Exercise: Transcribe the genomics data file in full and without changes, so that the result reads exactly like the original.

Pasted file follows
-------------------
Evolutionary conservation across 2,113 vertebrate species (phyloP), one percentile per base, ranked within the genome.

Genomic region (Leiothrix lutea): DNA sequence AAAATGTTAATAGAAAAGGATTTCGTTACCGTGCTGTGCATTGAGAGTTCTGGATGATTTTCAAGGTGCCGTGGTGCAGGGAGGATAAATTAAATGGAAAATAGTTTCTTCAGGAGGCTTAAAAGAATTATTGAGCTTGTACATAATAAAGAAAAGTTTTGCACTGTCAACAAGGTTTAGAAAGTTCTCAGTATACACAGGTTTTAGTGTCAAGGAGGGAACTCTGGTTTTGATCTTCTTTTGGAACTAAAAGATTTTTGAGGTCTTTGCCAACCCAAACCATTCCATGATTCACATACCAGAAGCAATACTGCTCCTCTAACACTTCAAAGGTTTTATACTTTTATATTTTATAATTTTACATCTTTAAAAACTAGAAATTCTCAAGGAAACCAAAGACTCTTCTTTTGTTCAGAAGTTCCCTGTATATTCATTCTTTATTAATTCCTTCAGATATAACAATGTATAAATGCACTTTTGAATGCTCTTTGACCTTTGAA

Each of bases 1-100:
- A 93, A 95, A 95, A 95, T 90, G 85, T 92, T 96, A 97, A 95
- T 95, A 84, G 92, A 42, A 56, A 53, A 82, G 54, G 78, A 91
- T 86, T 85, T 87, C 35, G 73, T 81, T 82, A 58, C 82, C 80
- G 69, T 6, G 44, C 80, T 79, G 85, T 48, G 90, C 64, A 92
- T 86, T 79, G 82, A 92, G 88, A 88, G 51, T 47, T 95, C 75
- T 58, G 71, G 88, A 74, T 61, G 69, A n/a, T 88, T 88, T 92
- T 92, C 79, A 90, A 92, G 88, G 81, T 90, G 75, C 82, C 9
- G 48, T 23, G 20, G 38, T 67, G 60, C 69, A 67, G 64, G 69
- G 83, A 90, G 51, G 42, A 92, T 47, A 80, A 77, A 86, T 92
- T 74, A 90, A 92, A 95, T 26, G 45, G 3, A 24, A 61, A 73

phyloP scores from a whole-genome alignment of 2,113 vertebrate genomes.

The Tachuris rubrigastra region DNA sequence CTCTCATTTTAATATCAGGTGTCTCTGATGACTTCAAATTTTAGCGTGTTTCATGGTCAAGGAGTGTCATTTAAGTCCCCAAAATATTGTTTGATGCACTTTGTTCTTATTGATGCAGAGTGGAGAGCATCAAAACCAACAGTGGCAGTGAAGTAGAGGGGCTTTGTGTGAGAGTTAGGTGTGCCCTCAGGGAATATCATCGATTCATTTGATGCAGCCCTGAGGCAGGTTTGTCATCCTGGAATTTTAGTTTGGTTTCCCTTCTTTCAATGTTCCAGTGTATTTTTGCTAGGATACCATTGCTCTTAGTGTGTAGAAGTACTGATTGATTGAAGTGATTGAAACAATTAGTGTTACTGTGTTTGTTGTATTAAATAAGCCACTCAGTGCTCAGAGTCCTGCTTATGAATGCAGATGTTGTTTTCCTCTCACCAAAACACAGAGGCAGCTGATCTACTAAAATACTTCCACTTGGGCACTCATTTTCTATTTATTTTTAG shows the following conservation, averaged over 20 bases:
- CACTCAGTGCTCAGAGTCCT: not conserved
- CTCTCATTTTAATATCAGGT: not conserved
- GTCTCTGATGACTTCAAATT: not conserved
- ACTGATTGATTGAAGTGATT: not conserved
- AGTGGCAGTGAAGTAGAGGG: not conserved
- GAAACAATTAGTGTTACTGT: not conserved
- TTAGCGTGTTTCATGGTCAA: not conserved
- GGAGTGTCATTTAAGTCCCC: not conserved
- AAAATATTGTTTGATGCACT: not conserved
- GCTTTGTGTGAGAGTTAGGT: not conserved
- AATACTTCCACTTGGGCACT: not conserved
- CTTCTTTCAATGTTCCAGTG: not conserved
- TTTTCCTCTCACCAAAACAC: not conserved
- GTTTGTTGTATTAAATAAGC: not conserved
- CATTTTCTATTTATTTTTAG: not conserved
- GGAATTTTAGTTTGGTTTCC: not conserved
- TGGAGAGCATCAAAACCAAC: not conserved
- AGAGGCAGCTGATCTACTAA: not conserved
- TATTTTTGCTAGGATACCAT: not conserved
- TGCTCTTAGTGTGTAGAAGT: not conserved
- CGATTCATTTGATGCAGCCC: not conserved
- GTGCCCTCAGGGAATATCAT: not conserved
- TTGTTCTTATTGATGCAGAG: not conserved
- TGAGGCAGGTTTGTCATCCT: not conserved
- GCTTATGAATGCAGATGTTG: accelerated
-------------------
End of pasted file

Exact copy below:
Evolutionary conservation across 2,113 vertebrate species (phyloP), one percentile per base, ranked within the genome.

Genomic region (Leiothrix lutea): DNA sequence AAAATGTTAATAGAAAAGGATTTCGTTACCGTGCTGTGCATTGAGAGTTCTGGATGATTTTCAAGGTGCCGTGGTGCAGGGAGGATAAATTAAATGGAAAATAGTTTCTTCAGGAGGCTTAAAAGAATTATTGAGCTTGTACATAATAAAGAAAAGTTTTGCACTGTCAACAAGGTTTAGAAAGTTCTCAGTATACACAGGTTTTAGTGTCAAGGAGGGAACTCTGGTTTTGATCTTCTTTTGGAACTAAAAGATTTTTGAGGTCTTTGCCAACCCAAACCATTCCATGATTCACATACCAGAAGCAATACTGCTCCTCTAACACTTCAAAGGTTTTATACTTTTATATTTTATAATTTTACATCTTTAAAAACTAGAAATTCTCAAGGAAACCAAAGACTCTTCTTTTGTTCAGAAGTTCCCTGTATATTCATTCTTTATTAATTCCTTCAGATATAACAATGTATAAATGCACTTTTGAATGCTCTTTGACCTTTGAA

Each of bases 1-100:
- A 93, A 95, A 95, A 95, T 90, G 85, T 92, T 96, A 97, A 95
- T 95, A 84, G 92, A 42, A 56, A 53, A 82, G 54, G 78, A 91
- T 86, T 85, T 87, C 35, G 73, T 81, T 82, A 58, C 82, C 80
- G 69, T 6, G 44, C 80, T 79, G 85, T 48, G 90, C 64, A 92
- T 86, T 79, G 82, A 92, G 88, A 88, G 51, T 47, T 95, C 75
- T 58, G 71, G 88, A 74, T 61, G 69, A n/a, T 88, T 88, T 92
- T 92, C 79, A 90, A 92, G 88, G 81, T 90, G 75, C 82, C 9
- G 48, T 23, G 20, G 38, T 67, G 60, C 69, A 67, G 64, G 69
- G 83, A 90, G 51, G 42, A 92, T 47, A 80, A 77, A 86, T 92
- T 74, A 90, A 92, A 95, T 26, G 45, G 3, A 24, A 61, A 73

phyloP scores from a whole-genome alignment of 2,113 vertebrate genomes.

The Tachuris rubrigastra region DNA sequence CTCTCATTTTAATATCAGGTGTCTCTGATGACTTCAAATTTTAGCGTGTTTCATGGTCAAGGAGTGTCATTTAAGTCCCCAAAATATTGTTTGATGCACTTTGTTCTTATTGATGCAGAGTGGAGAGCATCAAAACCAACAGTGGCAGTGAAGTAGAGGGGCTTTGTGTGAGAGTTAGGTGTGCCCTCAGGGAATATCATCGATTCATTTGATGCAGCCCTGAGGCAGGTTTGTCATCCTGGAATTTTAGTTTGGTTTCCCTTCTTTCAATGTTCCAGTGTATTTTTGCTAGGATACCATTGCTCTTAGTGTGTAGAAGTACTGATTGATTGAAGTGATTGAAACAATTAGTGTTACTGTGTTTGTTGTATTAAATAAGCCACTCAGTGCTCAGAGTCCTGCTTATGAATGCAGATGTTGTTTTCCTCTCACCAAAACACAGAGGCAGCTGATCTACTAAAATACTTCCACTTGGGCACTCATTTTCTATTTATTTTTAG shows the following conservation, averaged over 20 bases:
- CACTCAGTGCTCAGAGTCCT: not conserved
- CTCTCATTTTAATATCAGGT: not conserved
- GTCTCTGATGACTTCAAATT: not conserved
- ACTGATTGATTGAAGTGATT: not conserved
- AGTGGCAGTGAAGTAGAGGG: not conserved
- GAAACAATTAGTGTTACTGT: not conserved
- TTAGCGTGTTTCATGGTCAA: not conserved
- GGAGTGTCATTTAAGTCCCC: not conserved
- AAAATATTGTTTGATGCACT: not conserved
- GCTTTGTGTGAGAGTTAGGT: not conserved
- AATACTTCCACTTGGGCACT: not conserved
- CTTCTTTCAATGTTCCAGTG: not conserved
- TTTTCCTCTCACCAAAACAC: not conserved
- GTTTGTTGTATTAAATAAGC: not conserved
- CATTTTCTATTTATTTTTAG: not conserved
- GGAATTTTAGTTTGGTTTCC: not conserved
- TGGAGAGCATCAAAACCAAC: not conserved
- AGAGGCAGCTGATCTACTAA: not conserved
- TATTTTTGCTAGGATACCAT: not conserved
- TGCTCTTAGTGTGTAGAAGT: not conserved
- CGATTCATTTGATGCAGCCC: not conserved
- GTGCCCTCAGGGAATATCAT: not conserved
- TTGTTCTTATTGATGCAGAG: not conserved
- TGAGGCAGGTTTGTCATCCT: not conserved
- GCTTATGAATGCAGATGTTG: accelerated